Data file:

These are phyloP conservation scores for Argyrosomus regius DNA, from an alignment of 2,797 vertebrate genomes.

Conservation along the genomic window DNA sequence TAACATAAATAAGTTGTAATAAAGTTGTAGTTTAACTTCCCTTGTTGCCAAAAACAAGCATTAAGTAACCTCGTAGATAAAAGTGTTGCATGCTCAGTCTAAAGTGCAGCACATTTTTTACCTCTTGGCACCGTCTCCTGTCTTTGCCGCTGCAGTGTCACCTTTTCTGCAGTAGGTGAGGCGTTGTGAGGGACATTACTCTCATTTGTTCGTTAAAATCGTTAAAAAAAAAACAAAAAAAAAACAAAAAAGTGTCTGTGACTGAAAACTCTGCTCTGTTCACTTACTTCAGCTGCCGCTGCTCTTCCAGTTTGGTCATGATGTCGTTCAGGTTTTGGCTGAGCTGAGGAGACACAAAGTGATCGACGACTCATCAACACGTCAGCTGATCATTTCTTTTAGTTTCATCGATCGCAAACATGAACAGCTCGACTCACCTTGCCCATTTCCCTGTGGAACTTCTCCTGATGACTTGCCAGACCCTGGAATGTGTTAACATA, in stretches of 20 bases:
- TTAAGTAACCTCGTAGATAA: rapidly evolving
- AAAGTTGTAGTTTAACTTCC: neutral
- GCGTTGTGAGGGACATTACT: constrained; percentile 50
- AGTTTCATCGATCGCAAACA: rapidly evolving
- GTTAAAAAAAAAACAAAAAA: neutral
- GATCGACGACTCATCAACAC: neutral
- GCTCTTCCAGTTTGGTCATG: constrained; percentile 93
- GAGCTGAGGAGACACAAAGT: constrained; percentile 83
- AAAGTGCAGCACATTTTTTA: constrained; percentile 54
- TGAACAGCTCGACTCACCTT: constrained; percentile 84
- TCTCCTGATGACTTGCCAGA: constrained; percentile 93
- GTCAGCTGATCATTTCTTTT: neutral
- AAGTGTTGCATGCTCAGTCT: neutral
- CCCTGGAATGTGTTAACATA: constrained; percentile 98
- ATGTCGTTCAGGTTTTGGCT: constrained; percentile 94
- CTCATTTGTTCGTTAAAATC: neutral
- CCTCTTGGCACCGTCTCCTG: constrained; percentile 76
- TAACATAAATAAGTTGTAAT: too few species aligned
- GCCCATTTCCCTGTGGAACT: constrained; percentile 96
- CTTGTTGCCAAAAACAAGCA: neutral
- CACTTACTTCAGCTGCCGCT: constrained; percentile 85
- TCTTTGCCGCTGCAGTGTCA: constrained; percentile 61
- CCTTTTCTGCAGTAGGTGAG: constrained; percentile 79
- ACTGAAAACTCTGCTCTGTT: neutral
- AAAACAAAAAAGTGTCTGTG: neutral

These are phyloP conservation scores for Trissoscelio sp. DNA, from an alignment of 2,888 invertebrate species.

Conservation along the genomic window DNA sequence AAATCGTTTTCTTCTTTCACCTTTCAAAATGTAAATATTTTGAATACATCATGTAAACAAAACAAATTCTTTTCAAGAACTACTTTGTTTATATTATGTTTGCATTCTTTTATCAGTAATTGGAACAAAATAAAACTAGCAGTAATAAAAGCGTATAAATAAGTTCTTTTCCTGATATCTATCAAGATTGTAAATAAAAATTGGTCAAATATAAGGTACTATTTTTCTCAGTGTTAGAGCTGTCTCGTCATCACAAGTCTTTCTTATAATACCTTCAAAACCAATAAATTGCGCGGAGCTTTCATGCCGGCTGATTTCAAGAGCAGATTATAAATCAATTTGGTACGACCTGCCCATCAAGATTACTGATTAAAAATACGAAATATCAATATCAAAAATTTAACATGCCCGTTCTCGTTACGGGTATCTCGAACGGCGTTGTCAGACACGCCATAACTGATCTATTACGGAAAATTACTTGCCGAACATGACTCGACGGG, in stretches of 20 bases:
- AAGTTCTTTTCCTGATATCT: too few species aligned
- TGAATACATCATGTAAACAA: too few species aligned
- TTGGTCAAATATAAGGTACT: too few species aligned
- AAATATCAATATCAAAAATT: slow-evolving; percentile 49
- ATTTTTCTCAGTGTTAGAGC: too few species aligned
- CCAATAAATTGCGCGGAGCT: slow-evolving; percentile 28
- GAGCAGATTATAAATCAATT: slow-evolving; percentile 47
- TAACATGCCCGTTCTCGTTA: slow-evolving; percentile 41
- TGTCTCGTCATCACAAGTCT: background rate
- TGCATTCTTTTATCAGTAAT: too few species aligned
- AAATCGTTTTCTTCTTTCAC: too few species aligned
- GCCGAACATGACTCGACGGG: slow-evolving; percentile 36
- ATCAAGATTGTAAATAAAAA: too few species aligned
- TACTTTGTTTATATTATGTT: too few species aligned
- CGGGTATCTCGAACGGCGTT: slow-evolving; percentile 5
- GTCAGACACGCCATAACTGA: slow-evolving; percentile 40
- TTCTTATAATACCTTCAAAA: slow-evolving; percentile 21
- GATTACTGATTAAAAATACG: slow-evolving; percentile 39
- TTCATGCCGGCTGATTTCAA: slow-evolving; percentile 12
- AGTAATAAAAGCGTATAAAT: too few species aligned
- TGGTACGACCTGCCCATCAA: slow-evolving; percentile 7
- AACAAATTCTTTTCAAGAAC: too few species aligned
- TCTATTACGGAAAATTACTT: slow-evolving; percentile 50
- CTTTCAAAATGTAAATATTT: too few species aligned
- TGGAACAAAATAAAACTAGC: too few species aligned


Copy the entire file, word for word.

These are phyloP conservation scores for Argyrosomus regius DNA, from an alignment of 2,797 vertebrate genomes.

Conservation along the genomic window DNA sequence TAACATAAATAAGTTGTAATAAAGTTGTAGTTTAACTTCCCTTGTTGCCAAAAACAAGCATTAAGTAACCTCGTAGATAAAAGTGTTGCATGCTCAGTCTAAAGTGCAGCACATTTTTTACCTCTTGGCACCGTCTCCTGTCTTTGCCGCTGCAGTGTCACCTTTTCTGCAGTAGGTGAGGCGTTGTGAGGGACATTACTCTCATTTGTTCGTTAAAATCGTTAAAAAAAAAACAAAAAAAAAACAAAAAAGTGTCTGTGACTGAAAACTCTGCTCTGTTCACTTACTTCAGCTGCCGCTGCTCTTCCAGTTTGGTCATGATGTCGTTCAGGTTTTGGCTGAGCTGAGGAGACACAAAGTGATCGACGACTCATCAACACGTCAGCTGATCATTTCTTTTAGTTTCATCGATCGCAAACATGAACAGCTCGACTCACCTTGCCCATTTCCCTGTGGAACTTCTCCTGATGACTTGCCAGACCCTGGAATGTGTTAACATA, in stretches of 20 bases:
- TTAAGTAACCTCGTAGATAA: rapidly evolving
- AAAGTTGTAGTTTAACTTCC: neutral
- GCGTTGTGAGGGACATTACT: constrained; percentile 50
- AGTTTCATCGATCGCAAACA: rapidly evolving
- GTTAAAAAAAAAACAAAAAA: neutral
- GATCGACGACTCATCAACAC: neutral
- GCTCTTCCAGTTTGGTCATG: constrained; percentile 93
- GAGCTGAGGAGACACAAAGT: constrained; percentile 83
- AAAGTGCAGCACATTTTTTA: constrained; percentile 54
- TGAACAGCTCGACTCACCTT: constrained; percentile 84
- TCTCCTGATGACTTGCCAGA: constrained; percentile 93
- GTCAGCTGATCATTTCTTTT: neutral
- AAGTGTTGCATGCTCAGTCT: neutral
- CCCTGGAATGTGTTAACATA: constrained; percentile 98
- ATGTCGTTCAGGTTTTGGCT: constrained; percentile 94
- CTCATTTGTTCGTTAAAATC: neutral
- CCTCTTGGCACCGTCTCCTG: constrained; percentile 76
- TAACATAAATAAGTTGTAAT: too few species aligned
- GCCCATTTCCCTGTGGAACT: constrained; percentile 96
- CTTGTTGCCAAAAACAAGCA: neutral
- CACTTACTTCAGCTGCCGCT: constrained; percentile 85
- TCTTTGCCGCTGCAGTGTCA: constrained; percentile 61
- CCTTTTCTGCAGTAGGTGAG: constrained; percentile 79
- ACTGAAAACTCTGCTCTGTT: neutral
- AAAACAAAAAAGTGTCTGTG: neutral

These are phyloP conservation scores for Trissoscelio sp. DNA, from an alignment of 2,888 invertebrate species.

Conservation along the genomic window DNA sequence AAATCGTTTTCTTCTTTCACCTTTCAAAATGTAAATATTTTGAATACATCATGTAAACAAAACAAATTCTTTTCAAGAACTACTTTGTTTATATTATGTTTGCATTCTTTTATCAGTAATTGGAACAAAATAAAACTAGCAGTAATAAAAGCGTATAAATAAGTTCTTTTCCTGATATCTATCAAGATTGTAAATAAAAATTGGTCAAATATAAGGTACTATTTTTCTCAGTGTTAGAGCTGTCTCGTCATCACAAGTCTTTCTTATAATACCTTCAAAACCAATAAATTGCGCGGAGCTTTCATGCCGGCTGATTTCAAGAGCAGATTATAAATCAATTTGGTACGACCTGCCCATCAAGATTACTGATTAAAAATACGAAATATCAATATCAAAAATTTAACATGCCCGTTCTCGTTACGGGTATCTCGAACGGCGTTGTCAGACACGCCATAACTGATCTATTACGGAAAATTACTTGCCGAACATGACTCGACGGG, in stretches of 20 bases:
- AAGTTCTTTTCCTGATATCT: too few species aligned
- TGAATACATCATGTAAACAA: too few species aligned
- TTGGTCAAATATAAGGTACT: too few species aligned
- AAATATCAATATCAAAAATT: slow-evolving; percentile 49
- ATTTTTCTCAGTGTTAGAGC: too few species aligned
- CCAATAAATTGCGCGGAGCT: slow-evolving; percentile 28
- GAGCAGATTATAAATCAATT: slow-evolving; percentile 47
- TAACATGCCCGTTCTCGTTA: slow-evolving; percentile 41
- TGTCTCGTCATCACAAGTCT: background rate
- TGCATTCTTTTATCAGTAAT: too few species aligned
- AAATCGTTTTCTTCTTTCAC: too few species aligned
- GCCGAACATGACTCGACGGG: slow-evolving; percentile 36
- ATCAAGATTGTAAATAAAAA: too few species aligned
- TACTTTGTTTATATTATGTT: too few species aligned
- CGGGTATCTCGAACGGCGTT: slow-evolving; percentile 5
- GTCAGACACGCCATAACTGA: slow-evolving; percentile 40
- TTCTTATAATACCTTCAAAA: slow-evolving; percentile 21
- GATTACTGATTAAAAATACG: slow-evolving; percentile 39
- TTCATGCCGGCTGATTTCAA: slow-evolving; percentile 12
- AGTAATAAAAGCGTATAAAT: too few species aligned
- TGGTACGACCTGCCCATCAA: slow-evolving; percentile 7
- AACAAATTCTTTTCAAGAAC: too few species aligned
- TCTATTACGGAAAATTACTT: slow-evolving; percentile 50
- CTTTCAAAATGTAAATATTT: too few species aligned
- TGGAACAAAATAAAACTAGC: too few species aligned